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FACTDROP: Greece and Turkey Spar Over Aegean Energy


Greece and Turkey Spar Over Aegean Energy

Πηγή: Oil Price
By Alex Jackson
Feb 28 2013

The relationship between Turkey and Greece has improved immeasurably over the past few years. Once locked in a miniature Cold War, Ankara and Athens have now realised that they need to cooperate on a host of issues – particularly gas transit. But as many other countries have come to realise, natural gas is just as often a source of division as cooperation. A new row over offshore drilling rights, along with the ongoing disputes over eastern Mediterranean gas, is posing new difficulties for their relationship.

In January news reports began to circulate that Greece was planning unilateral drilling in disputed areas, prompting a cautious warning from Turkey. Not much more was heard until, in mid-February, Greek Prime Minister Antonis Samaras insisted that Greece has the right to explore for oil and gas anywhere within its territory and that it could declare an Exclusive Economic Zone (EEZ) for that purpose.

The following day, Greece submitted a note to the United Nations raising the issue of “Turkey’s granting of exploration permits [for oil and gas drilling] for areas of the Greek continental shelf” which, Athens said, violated the UN Convention on the Law of the Sea.

Ankara promptly responded by vowing to submit its own note to the UN and take appropriate counter steps. Turkey said that “the licenses that Turkey has given to the TPAO since 2007 are within the borders of the Turkish continental shelf in the Eastern Mediterranean and Turkey has sovereign rights concerning exploration and drilling for natural sources in these fields.”

The dispute over maritime boundaries in the Aegean and eastern Mediterranean has been rumbling on for decades, complicated by the presence of Greek islands near the Turkish coast. Both sides have threatened to use force if the other drills in what they see as their own waters.

As Turkey noted, TPAO has been granted exploration licences in the Aegean and Mediterranean since 2007, although activity since then has been limited. In 2008 Turkey conducted some exploratory work in Turkish waters and in late 2009 TPAO reportedly discovered gas in the area but little has happened subsequently. International investors are cautious until absolute clarity on continental shelf and EEZ rights can be assured.

So why has the dispute flared up again, and what does it mean for the regional gas picture? The answer to the first question is clearer. Samaras was speaking shortly after French President Francois Hollande visited Greece and expressed interest in French firms helping to explore for oil and gas in the Aegean. Total is reportedly keen to drill in the Aegean, which is believed to be extremely prospective but remains under-explored due to the political tensions. Reportedly Hollande is already encouraging Athens to lease two French frigates for the exploration, though whether as escorts or to be fitted with seismic equipment is unclear.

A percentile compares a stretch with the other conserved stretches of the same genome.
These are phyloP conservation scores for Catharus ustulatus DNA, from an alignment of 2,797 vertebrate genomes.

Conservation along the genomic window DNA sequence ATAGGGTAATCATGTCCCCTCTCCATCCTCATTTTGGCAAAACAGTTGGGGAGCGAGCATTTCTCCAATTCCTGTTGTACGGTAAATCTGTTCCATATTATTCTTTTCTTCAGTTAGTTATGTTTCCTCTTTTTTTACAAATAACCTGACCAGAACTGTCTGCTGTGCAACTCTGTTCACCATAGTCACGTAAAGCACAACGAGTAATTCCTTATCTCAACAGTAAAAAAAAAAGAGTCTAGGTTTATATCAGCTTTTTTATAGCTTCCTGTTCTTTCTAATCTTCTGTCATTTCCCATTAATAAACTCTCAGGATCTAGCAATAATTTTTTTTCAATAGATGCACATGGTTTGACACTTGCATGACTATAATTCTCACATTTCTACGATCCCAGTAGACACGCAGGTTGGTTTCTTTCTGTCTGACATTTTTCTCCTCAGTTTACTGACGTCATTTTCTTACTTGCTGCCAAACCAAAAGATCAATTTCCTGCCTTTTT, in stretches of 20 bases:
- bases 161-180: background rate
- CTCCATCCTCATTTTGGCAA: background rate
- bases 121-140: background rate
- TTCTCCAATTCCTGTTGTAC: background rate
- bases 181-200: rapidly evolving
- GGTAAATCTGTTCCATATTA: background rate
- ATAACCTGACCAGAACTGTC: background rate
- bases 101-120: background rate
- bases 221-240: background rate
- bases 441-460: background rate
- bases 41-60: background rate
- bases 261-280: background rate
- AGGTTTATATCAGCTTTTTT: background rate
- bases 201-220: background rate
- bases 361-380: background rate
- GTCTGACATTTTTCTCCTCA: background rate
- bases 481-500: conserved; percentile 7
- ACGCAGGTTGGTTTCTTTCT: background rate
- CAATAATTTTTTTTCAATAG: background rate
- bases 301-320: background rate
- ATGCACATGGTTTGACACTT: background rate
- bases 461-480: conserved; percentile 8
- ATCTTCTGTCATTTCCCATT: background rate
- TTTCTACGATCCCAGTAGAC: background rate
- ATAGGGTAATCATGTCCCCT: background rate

Samaras’s statement also came just a few weeks before he visits Ankara with members of his Cabinet for high-level meetings. Announcing Greece’s right to declare an EEZ and drill in the Aegean was a clear statement of intent to the Turks in advance of that trip, even if he hasinsisted that a peaceful solution must be found.

Greece is evidently laying its cards on the table and trying to force some movement on the Aegean border issue. Turkey, however, is unlikely to compromise. It is already at loggerheads with (Greek) Cyprus over natural gas issues in the eastern Mediterranean and sees Greece as the endpoint of an axis running from Israel and through Cyprus. Ankara has already warned the three states that a subsea pipeline isn’t going to happen; the fact that Total has recently signeda deal with Cyprus to drill offshore (a decision which blackballs it from working in Turkey) underlines the connection.

Given Turkey’s sense of a confrontation stretching from the Aegean to the Levant, and its efforts to increase its own offshore drilling, don’t expect Ankara to compromise on Greek demands. Samaras almost certainly knows this. But Greece’s economic woes have raised the stakes. Developing a new source of revenue whilst also flying the flag for sovereignty might be a popular move.

Worsening Turkish-Greek relations may have an impact on wider gas export patterns. Most obviously it would exacerbate existing tensions in the eastern Mediterranean between Turkey and Cyprus, as both relationships tend to influence each other. The chances of a rapprochement between Ankara and Nicosia on energy, or of a subsea pipeline from Israel, would get even slimmer.

Indirectly it could also affect the chances of the Trans-Adriatic Pipeline being chosen by the Shah Deniz consortium in June. Formally of course the decision of the consortium, in which TPAO has a small stake, is not supposed to be at all political. But in practice a political crisis over the Aegean, or a Turkish decision to suspend energy cooperation with Greece on existing gas pipelines, would raise serious questions about the viability of another pipeline crossing between them.

For now both sides are committed to dialogue and finding a constructive solutions. Greece and Turkey have come a long way in the past few years: this is not 1987, when attempted hydrocarbon exploration by Turkey almost led to a military confrontation. But the energy stakes in the Aegean could be very high, and both sides will try and take things down to the wire.

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